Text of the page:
The study found that survey respondents also had some money saved to use toward emergencies. Millennials had a median of $3,000 set aside, while Gen Xers had $5,000 and boomers had $15,000 in emergency funds.

Despite having some emergency money, around 22% of survey respondents said they have taken or plan to take a loan or withdrawal from a 401(k) or other workplace retirement savings account to pay for living expenses like their mortgage, rent or food during the pandemic. Millennials were most likely to take such withdrawals, at 33%, compared to 15% of Gen Xers and 10% of baby boomers.

In part, this may be because recently-enacted legislation, the CARES Act, allows those impacted by the coronavirus to withdraw funds from 401(k)s up to $100,000 without the 10% IRS penalty for withdrawals for people under the age of 59-1/2.

Keep in mind that even though there is no 10% IRS penalty for withdrawals from workplace retirement plans, income taxes will still be due on the money withdrawn, which can be paid to the IRS over a period of three years if needed. Or the withdrawn money can be returned to the plan over three years with no taxes due per the CARES Act.

It’s important for people considering withdrawing money from their retirement accounts to remember a couple of things. One, the CARES Act doesn’t actually mandate that a workplace retirement plan has to allow hardship withdrawals for those impacted by coronavirus—it is up to each individual plan administrator whether or not they will allow withdrawals.

Two, the rules about who will qualify for these withdrawals if allowed by the plan are: being diagnosed with COVID-19, having a spouse or dependent diagnosed with COVID-19, or experiencing a layoff, furlough, reduction in hours, or inability to work due to COVID-19 or lack of childcare because of COVID-19.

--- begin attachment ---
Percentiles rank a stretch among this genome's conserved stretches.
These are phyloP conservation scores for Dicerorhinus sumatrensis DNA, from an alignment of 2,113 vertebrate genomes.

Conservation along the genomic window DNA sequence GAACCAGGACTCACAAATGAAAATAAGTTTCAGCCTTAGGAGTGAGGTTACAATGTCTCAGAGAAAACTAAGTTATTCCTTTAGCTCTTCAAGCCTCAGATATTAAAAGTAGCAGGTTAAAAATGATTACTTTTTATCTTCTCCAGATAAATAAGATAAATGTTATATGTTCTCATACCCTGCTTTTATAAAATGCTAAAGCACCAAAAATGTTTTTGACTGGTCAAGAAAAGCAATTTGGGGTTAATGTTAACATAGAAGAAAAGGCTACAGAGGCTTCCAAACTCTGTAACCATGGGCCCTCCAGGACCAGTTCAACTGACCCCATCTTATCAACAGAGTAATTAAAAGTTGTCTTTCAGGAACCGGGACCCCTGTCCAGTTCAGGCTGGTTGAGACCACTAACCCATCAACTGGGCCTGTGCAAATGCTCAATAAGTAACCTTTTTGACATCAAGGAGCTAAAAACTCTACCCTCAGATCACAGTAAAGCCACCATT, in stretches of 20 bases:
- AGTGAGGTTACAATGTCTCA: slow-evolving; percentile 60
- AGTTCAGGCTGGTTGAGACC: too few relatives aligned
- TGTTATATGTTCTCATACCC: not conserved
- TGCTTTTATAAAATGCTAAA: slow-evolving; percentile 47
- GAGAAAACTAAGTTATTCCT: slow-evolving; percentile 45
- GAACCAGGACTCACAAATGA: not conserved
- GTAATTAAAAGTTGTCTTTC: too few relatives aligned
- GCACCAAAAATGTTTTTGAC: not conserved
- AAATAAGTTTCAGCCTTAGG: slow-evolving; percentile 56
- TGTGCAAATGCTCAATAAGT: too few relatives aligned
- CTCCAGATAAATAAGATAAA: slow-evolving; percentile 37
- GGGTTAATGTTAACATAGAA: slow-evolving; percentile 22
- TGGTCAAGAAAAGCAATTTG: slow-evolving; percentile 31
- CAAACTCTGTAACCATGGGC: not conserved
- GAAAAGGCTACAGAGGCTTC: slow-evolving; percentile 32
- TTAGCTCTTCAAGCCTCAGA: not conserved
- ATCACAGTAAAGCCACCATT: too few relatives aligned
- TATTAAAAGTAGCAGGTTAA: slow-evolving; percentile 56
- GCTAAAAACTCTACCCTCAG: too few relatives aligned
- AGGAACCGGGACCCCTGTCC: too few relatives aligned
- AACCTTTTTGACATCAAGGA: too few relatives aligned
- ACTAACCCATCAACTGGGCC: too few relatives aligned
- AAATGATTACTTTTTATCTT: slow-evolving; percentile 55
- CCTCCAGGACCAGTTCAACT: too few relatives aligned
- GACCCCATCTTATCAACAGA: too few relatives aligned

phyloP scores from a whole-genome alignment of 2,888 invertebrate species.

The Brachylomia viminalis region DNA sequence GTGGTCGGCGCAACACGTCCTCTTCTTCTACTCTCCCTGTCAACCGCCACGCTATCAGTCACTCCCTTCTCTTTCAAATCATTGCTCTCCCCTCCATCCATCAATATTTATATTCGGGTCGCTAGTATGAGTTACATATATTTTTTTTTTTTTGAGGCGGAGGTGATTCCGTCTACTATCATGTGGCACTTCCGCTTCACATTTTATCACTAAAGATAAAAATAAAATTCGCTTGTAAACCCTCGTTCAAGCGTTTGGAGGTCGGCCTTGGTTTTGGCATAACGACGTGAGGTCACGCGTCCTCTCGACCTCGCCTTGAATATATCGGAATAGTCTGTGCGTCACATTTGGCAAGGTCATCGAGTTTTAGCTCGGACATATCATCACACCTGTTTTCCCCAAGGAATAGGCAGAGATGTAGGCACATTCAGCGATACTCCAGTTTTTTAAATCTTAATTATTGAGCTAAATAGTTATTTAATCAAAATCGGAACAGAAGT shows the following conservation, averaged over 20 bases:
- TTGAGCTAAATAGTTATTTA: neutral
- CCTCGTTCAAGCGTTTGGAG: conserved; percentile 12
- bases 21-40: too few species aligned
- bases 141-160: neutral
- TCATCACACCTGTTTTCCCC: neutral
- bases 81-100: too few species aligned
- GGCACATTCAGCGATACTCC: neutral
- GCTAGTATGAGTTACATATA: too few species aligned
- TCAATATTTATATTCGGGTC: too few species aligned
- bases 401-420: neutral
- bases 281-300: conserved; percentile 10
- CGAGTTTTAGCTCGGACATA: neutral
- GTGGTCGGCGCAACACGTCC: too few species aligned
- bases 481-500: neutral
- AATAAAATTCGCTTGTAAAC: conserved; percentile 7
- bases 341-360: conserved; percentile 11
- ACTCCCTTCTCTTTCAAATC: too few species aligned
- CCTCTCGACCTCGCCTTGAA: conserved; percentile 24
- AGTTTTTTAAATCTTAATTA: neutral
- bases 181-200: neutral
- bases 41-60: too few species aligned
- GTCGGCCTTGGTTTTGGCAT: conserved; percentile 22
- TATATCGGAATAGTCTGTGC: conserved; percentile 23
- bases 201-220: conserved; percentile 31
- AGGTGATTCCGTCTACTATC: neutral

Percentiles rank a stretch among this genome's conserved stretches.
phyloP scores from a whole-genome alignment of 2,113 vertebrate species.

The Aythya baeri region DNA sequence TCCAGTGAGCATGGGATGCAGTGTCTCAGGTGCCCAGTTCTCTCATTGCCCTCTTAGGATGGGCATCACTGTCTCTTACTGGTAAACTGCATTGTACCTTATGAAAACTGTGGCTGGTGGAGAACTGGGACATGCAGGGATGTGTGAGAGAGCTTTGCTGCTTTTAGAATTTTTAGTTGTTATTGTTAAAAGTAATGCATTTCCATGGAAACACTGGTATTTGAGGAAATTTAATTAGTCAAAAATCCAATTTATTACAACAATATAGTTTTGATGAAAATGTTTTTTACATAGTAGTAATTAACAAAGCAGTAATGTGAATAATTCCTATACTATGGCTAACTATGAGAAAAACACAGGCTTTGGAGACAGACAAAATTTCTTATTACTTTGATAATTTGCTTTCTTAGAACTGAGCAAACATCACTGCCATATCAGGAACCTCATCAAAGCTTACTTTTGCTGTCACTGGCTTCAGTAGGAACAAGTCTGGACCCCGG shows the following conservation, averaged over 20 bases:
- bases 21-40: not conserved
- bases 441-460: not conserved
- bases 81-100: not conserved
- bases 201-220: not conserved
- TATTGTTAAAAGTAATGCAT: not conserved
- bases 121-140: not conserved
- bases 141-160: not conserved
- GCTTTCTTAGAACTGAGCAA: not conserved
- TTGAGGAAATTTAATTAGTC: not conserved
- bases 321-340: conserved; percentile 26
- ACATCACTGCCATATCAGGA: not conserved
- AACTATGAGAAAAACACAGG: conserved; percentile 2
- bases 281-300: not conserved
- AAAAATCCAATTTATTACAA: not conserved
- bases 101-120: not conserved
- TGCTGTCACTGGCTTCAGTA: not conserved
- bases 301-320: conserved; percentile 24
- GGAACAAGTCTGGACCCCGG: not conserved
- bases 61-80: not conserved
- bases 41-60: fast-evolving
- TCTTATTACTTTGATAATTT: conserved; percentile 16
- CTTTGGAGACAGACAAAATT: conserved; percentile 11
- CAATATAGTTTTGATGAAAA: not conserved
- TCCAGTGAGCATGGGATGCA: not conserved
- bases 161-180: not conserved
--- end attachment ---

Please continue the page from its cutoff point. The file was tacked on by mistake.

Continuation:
Experts remind people that those taking withdrawals need to follow all rules, or they will have to pay income taxes on the money withdrawn and owe the 10% penalty.

 

If you have any questions about the current retirement situation in America and what you can do now to protect yourself and your retirement savings, please contact us for a complimentary consultation.

Retirement planning is one of our focus areas, and we are here to help you as well as your family members and friends.

 

Contact Bulwark Capital Management in the Seattle area at 253.509.0395.

 

Source:

https://www.cnbc.com/2020/06/01/how-the-coronavirus-pandemic-is-hurting-retirement-confidence.html

Clearing Up Confusion About RMDs

By | Retirement, Tax Planning

Last month, we posted information about how the SECURE Act has increased the age for required minimum distributions (RMDs) from 70-1/2 to 72 starting this year, 2020.

If you turned age 70-1/2 in 2019, your RMDs were required for the 2019 tax year, and WILL BE required for 2020, 2021 and every year from now on.